Joining Old and New Warp

 Hi Madelyn!  

 

I am weaving some kitchen towels and plan to tie on a new warp with different colors. I am going to tie on at the front of the loom and then pull the warp through the reed and the heddles. I have done this many times and have always cut the old warp off of the back apron rod (on the new warp side of the knots I just tied) and then tied the new warp to the back apron rod. Do I need to do this or can I just beam my new warp leaving the thrums of the old one in place? If I do this, what is the best knot to use when joining the old and the new warp?  

 

— Nancy

 

 

Hi Nancy!

 

I tie the new warp to the old warp exactly as you describe, sitting in front of the loom. The easiest and most secure knot is the overhand knot. Line up the two ends together, take their tails around and under and pull the loop closed. If you can learn the weaver’s knot, it is a very good and secure knot, maybe even better than the overhand because it is less bulky and will therefore pass a little more easily through reed and heddles. However, I’ve not been able to learn it well enough to do it as quickly as I can make an overhand knot.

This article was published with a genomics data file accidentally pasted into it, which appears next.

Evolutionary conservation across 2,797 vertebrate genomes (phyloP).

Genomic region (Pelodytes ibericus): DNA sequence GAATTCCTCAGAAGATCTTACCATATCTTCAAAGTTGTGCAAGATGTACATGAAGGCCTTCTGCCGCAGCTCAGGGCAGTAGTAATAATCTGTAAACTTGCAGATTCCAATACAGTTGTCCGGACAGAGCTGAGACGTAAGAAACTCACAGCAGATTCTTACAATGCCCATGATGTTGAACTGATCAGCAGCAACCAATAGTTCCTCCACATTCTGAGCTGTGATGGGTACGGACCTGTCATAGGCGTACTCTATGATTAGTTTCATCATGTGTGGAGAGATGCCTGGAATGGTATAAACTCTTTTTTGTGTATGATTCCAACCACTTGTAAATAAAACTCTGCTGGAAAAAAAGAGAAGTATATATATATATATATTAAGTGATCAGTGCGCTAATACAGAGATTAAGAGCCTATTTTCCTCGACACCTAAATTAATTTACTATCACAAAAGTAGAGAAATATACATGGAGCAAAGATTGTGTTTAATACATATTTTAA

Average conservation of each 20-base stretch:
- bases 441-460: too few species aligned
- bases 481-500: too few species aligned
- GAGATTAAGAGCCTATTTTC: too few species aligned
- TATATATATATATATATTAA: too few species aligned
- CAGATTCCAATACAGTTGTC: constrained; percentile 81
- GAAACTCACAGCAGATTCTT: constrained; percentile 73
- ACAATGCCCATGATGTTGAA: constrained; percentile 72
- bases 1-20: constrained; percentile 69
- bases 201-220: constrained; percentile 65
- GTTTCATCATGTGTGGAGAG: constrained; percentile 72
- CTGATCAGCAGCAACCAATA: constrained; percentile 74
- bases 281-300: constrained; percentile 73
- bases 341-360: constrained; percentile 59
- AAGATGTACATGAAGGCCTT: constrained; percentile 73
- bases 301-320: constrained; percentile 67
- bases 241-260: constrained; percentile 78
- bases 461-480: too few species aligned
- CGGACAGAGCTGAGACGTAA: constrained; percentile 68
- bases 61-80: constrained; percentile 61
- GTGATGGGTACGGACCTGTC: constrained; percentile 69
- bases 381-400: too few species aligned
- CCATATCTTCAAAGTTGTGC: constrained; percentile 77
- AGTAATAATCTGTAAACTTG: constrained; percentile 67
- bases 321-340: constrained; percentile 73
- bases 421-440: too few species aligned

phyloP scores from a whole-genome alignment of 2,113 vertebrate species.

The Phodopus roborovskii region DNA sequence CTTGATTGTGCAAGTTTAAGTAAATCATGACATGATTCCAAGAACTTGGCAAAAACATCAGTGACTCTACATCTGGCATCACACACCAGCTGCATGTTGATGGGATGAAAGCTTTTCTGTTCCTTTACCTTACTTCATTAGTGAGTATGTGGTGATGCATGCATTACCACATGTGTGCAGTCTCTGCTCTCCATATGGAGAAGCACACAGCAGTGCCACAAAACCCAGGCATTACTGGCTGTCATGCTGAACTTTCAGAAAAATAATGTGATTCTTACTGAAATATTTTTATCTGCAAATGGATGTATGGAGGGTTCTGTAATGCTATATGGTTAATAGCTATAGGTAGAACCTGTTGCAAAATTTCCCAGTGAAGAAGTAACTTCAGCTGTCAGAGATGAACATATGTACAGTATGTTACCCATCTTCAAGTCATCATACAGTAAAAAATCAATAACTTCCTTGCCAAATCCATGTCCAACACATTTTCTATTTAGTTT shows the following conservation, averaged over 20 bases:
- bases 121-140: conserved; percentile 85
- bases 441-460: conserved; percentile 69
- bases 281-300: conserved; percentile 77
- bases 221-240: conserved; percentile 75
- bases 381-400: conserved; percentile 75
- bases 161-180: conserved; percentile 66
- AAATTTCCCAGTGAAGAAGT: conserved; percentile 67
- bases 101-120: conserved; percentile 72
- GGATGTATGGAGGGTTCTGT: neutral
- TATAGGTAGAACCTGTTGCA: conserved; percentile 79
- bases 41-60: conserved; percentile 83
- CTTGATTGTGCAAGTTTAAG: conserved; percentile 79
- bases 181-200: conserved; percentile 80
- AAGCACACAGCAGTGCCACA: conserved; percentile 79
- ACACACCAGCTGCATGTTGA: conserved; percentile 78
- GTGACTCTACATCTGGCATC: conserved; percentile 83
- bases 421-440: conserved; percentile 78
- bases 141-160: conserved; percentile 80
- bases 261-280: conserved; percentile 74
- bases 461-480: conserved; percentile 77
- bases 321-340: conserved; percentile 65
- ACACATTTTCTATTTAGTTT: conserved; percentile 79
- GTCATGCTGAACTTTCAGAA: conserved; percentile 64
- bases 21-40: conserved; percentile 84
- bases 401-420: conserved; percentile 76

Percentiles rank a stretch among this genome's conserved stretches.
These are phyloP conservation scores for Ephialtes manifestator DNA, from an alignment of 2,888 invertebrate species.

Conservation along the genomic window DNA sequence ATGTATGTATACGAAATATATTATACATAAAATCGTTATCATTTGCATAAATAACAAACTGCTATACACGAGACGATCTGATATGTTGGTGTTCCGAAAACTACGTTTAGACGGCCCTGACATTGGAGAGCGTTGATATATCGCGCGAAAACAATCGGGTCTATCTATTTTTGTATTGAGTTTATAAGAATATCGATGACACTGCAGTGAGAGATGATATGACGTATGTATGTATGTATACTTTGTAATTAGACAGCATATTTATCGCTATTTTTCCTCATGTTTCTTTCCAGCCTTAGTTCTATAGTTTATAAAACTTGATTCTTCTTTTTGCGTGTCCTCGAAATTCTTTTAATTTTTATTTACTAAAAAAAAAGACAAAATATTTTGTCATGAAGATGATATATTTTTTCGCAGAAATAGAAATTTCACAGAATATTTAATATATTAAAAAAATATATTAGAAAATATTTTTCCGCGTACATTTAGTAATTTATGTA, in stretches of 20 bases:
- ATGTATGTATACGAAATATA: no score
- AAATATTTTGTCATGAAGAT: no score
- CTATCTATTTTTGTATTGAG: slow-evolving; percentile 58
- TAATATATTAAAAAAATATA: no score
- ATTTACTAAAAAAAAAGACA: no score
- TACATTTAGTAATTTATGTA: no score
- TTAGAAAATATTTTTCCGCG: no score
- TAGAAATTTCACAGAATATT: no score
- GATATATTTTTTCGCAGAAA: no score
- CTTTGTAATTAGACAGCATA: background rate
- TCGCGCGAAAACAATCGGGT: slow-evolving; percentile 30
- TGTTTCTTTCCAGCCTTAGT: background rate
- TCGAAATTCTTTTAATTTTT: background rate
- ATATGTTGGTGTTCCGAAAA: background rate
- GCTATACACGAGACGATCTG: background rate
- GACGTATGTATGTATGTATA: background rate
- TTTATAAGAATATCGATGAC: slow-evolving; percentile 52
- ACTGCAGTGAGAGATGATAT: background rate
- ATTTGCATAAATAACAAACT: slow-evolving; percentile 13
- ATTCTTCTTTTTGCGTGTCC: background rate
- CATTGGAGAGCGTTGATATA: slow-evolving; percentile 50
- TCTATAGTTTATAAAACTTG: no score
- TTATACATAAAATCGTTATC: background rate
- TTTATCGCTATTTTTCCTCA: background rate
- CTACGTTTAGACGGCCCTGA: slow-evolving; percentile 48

Most of the time, I don’t cut off the old warp from the back apron rod and simply leave it there, so that it winds on the beam and the new warp winds on on top of it. I make sure the original knots from the apron rod and those joining the two warps don’t distort the turns of new warp around the beam by layering sticks or corrugated cardboard between the turns. 

 

For the looms in my school, after I’ve tied on two or three times, I do cut off the older warps and retie to the back apron rod only because their buildup on the warp beam prevents winding on long new warps.

 

— Madelyn

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